In his television documentary The Mona Lisa Curse, the pugnacious and persuasive art critic Robert Hughes argued that traditional values which judge art by its quality have been overridden by marketing and hype, and that, in the present consumer culture, the only meaning left for art is a financial one. Perhaps today, the millions who visit museums do so in order to contemplate art’s financial rather than aesthetic values.
The artists Hughes singled out as being worth so much more than they merited were Andy Warhol and Damien Hirst. So will people go to Hirst’s retrospective at Tate Modern to mull over the millions of pounds his art represents? The critics are likely to see the selection, which emphasises his early work, as supporting the view that Hirst had made his best, most original work by the latter half of the 1990s, and everything after that was repetition. But then, even if it has been a bit of a production line, it has been a very successful one, and so in itself a comment on consumer culture.
Warhol also addressed consumer culture, was repetitive, and employed factory workers to make his art, just as Hirst has done. But the difference is that Hirst has enjoyed far more commercial success than Warhol ever did.
Hirst is often cited as the richest artist in the UK, even in the world. In 2009, the Sunday Times Rich List assessed his wealth at £235 million. That may have been an understatement. In 2008, his business manager, Frank Dunphy, said Hirst was “a dollar billionaire”. Dunphy, an accountant who had worked with the artist since the mid-Nineties, was clearly proud of his achievement, turning Hirst from a potential drunken layabout into a number-one bankable asset, and a lot of interesting facts came out.
Hirst employed 160 staff making artworks for him at five studios in England. He owned dozens of properties from Mayfair to Mexico, including the £3 million Toddington Manor, where he planned to put his art collection – then worth about $400 million (£252 million) – including a self-portrait by Francis Bacon which he had bought in 2007 for £16 million. There wasn’t a run-down of gallery sales but, occasionally, some figures would be revealed: Charles Saatchi buying the Humbrol toy sculpture, Hymn, for £1 million, a White Cube sell-out for £11 million, a multi-million sell-out in his first show in Mexico – added to which was the $20 million (£12 million) sale of the contents of the Pharmacy restaurant, and the £111 million pound Beautiful sale at Sotheby’s, which took place just before the West’s financial crash.
Adding to the earnings figures has been Other Criteria, Hirst’s retail outlet, which was netting $12 million (£7.5 million) a year on brand products like prints and T-shirts. Recently Hirst has announced his plans to build 500 eco homes in Devon – a money-spinner if it takes off – and the opening of a gallery in London to house his own collection.
The popular obsession with wealth and fame has ensured that Hirst’s name is ineradicably associated with something other than his art. The £50 million diamond-encrusted skull he made in 2007 tells us how wealth cannot buy immortality. The Sotheby’s sale in 2008 was a statement of the artist’s superiority over his dealers and, being more of the same but with added bling for the new rich collectors, a work of art in itself.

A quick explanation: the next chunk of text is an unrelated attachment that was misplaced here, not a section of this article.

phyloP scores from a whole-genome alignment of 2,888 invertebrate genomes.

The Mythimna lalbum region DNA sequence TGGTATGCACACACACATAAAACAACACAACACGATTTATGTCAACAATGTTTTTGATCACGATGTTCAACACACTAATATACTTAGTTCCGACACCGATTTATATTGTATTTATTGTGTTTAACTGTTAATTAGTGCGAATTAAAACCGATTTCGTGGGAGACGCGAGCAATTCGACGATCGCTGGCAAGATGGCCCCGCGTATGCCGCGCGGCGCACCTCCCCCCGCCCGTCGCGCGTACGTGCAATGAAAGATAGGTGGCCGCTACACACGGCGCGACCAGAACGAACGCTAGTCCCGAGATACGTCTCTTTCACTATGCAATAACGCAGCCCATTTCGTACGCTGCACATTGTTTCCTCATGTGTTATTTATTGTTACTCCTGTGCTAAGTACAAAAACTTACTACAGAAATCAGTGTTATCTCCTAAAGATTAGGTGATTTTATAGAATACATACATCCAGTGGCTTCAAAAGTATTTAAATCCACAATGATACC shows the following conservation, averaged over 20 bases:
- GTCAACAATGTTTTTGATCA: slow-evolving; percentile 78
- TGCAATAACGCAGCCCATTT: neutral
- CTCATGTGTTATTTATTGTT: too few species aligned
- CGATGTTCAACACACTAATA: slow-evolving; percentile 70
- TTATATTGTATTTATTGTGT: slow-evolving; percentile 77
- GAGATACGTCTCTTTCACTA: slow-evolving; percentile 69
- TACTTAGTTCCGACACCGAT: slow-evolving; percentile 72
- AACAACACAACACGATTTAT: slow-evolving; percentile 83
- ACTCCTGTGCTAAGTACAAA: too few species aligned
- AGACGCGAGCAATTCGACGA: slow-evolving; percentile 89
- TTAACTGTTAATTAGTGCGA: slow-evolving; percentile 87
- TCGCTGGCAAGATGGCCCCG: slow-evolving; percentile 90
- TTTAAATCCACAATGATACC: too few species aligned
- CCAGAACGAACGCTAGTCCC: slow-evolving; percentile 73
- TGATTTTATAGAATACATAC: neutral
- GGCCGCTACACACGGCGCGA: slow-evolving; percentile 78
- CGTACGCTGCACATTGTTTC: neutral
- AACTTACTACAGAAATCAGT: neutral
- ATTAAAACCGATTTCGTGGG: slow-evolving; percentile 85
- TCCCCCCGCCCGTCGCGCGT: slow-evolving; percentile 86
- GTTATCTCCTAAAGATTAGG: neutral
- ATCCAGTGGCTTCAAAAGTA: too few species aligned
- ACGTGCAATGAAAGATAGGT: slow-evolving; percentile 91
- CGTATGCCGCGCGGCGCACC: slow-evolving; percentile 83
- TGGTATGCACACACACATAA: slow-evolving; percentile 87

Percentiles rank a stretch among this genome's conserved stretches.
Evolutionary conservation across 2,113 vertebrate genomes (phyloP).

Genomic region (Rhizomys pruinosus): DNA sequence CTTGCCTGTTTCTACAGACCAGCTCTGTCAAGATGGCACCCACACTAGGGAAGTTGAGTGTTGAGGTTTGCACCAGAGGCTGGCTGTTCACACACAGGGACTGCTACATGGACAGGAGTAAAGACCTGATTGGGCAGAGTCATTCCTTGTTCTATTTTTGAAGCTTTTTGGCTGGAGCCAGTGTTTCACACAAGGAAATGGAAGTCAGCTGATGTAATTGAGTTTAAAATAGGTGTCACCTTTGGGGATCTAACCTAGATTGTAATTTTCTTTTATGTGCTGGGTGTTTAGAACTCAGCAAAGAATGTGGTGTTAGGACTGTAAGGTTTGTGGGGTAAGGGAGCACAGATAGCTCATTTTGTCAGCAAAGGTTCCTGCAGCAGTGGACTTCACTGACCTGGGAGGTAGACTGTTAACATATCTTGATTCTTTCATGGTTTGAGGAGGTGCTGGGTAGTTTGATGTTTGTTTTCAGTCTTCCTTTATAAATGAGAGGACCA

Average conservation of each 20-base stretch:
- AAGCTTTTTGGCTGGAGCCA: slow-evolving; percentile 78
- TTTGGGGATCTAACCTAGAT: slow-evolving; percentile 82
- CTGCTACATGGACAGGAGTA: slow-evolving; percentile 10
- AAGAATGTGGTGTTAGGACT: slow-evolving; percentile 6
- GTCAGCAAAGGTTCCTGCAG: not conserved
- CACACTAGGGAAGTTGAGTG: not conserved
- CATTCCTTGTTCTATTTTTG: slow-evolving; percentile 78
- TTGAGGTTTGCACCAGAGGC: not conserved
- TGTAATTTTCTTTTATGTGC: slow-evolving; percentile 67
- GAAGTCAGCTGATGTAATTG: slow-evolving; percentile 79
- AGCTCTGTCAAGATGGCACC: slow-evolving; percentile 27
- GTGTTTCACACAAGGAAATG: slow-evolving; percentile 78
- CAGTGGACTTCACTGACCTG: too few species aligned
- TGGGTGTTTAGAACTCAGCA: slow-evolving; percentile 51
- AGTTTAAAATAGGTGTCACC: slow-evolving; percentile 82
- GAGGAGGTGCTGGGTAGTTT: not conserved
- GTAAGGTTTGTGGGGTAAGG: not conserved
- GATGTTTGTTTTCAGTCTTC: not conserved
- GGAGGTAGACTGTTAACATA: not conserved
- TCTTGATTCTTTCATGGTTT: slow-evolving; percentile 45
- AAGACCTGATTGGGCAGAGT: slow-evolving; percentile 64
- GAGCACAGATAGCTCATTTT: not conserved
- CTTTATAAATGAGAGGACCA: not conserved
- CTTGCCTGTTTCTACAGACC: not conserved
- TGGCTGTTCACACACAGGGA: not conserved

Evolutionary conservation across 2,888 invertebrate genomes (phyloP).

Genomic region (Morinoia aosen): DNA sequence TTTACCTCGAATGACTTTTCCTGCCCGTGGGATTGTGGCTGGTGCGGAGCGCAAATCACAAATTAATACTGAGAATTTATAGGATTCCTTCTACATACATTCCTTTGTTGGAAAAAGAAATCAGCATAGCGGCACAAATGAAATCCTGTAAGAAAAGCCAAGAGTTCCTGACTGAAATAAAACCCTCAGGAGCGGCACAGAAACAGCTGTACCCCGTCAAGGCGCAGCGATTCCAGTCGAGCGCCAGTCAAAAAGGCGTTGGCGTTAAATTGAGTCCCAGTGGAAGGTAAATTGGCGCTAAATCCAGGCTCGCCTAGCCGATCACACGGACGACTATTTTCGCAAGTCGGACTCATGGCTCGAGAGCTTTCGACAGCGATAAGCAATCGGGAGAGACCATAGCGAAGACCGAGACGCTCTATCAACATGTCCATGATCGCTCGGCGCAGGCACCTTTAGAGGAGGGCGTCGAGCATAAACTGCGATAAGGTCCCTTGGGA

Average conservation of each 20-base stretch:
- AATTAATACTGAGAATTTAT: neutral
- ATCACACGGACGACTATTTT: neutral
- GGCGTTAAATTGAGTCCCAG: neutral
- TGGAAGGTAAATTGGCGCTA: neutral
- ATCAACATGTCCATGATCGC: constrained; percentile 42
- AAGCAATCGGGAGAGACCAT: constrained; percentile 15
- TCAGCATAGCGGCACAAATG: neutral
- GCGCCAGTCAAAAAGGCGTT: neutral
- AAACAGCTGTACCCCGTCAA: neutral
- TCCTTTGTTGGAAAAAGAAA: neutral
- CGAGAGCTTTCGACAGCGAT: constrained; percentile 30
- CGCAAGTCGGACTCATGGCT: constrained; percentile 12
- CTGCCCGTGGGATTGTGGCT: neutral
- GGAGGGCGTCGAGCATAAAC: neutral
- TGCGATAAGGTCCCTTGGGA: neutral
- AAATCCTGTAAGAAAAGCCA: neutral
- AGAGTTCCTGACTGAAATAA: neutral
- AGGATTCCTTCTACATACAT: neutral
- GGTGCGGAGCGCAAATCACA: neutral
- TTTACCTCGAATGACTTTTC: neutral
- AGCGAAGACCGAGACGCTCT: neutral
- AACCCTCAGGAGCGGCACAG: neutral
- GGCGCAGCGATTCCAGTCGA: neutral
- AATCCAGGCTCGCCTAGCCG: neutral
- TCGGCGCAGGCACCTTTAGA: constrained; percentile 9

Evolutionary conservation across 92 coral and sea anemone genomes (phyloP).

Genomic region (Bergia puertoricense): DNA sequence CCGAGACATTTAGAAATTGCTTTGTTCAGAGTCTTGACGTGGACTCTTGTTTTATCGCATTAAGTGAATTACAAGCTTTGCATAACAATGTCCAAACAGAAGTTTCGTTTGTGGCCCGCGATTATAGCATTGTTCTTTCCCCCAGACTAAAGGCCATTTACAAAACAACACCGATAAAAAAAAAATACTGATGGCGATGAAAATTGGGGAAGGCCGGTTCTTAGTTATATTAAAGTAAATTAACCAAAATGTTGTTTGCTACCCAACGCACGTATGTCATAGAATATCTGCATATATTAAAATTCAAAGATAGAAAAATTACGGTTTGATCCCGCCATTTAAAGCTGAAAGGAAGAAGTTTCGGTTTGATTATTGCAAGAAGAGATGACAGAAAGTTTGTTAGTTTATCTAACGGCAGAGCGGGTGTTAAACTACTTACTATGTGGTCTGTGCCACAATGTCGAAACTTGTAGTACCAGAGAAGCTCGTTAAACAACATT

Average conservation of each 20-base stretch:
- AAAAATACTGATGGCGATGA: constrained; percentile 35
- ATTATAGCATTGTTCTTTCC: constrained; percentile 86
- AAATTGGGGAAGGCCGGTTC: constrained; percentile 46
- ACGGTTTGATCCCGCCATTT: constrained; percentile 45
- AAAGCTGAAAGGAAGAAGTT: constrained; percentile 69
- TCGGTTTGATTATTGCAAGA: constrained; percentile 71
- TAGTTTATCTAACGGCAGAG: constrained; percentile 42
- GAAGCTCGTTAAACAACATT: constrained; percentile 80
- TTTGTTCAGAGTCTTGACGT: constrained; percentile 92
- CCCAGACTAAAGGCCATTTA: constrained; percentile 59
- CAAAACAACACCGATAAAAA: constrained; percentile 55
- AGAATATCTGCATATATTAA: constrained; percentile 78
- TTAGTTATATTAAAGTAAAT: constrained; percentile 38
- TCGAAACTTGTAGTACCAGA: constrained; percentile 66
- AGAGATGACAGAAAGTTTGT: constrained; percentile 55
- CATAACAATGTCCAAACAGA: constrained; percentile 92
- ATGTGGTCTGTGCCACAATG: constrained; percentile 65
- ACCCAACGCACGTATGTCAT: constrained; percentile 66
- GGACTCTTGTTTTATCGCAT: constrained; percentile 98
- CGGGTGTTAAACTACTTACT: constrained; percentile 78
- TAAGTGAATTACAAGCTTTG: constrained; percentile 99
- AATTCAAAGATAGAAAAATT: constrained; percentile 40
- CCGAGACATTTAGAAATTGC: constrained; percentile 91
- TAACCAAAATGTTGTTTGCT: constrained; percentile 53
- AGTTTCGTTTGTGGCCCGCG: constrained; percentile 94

Both of these are featured in the Tate show – the skull in the Turbine Hall, and an installation from the Sotheby’s sale upstairs to support the “whole work of art” idea. But if they are about money, neither is quite complete.
The skull has never been sold properly, so doesn’t have a real value – only the price attached to it. And the effects of the Sotheby’s sale are still being played out, as works that were bought there (perhaps with the extended credit terms that were offered) resurface on the market, selling for half or two-thirds of the price they sold for initially.
This fits well with Hirst’s intentions to reverse the normal pattern of accruing value – to buy the new work from the artist or his dealer for, say, £1,000, wait for the value to go up, and then resell for £10,000 – excluding the artist from any profit.
Hirst objected to that process, saying he believed artists should make their work more expensive at the first point of sale. “The first time you sell something is when it should cost the most,” he said. It means treating a work of art like a new car or a piece of furniture, but it is the way an artist, who does not profit from auction resales, can make the most money.
If this is what happened at the Sotheby’s sale, with Hirst pocketing the lion’s share, it has been the buyers who have suffered a loss at the point of resale, not Hirst. Nor has Hirst been perturbed by the downturn in his auction prices. “What goes up must come down,” he says. “It’s like when John Lennon went to get his long hair cut and was asked why. 'What else can you do after you’ve grown it long?’ he answered.”
The Sotheby’s sale itself did little damage to his gallery relationships. He is now one of many successful artists (Jeff Koons, Takashi Murakami, and Anish Kapoor) who have become less dependent on their galleries and more reliant on business managers and have transformed themselves into self-contained corporations.
He has also demonstrated how little attention the market pays to the art critics. The exhibition of his own figurative paintings at the Wallace Collection and White Cube was slaughtered by the critics, yet collectors paid millions for them.
Hirst once admitted his ambitions, saying: “It’s been hard to see the art for the dollar signs.” A similar difficulty has faced the viewer, if not the investor. Whether he has been making art for money or about money, there is always the suspicion that he is fulfilling that early wish when he said: “I can’t wait to get into a position of making really bad art and get away with it.”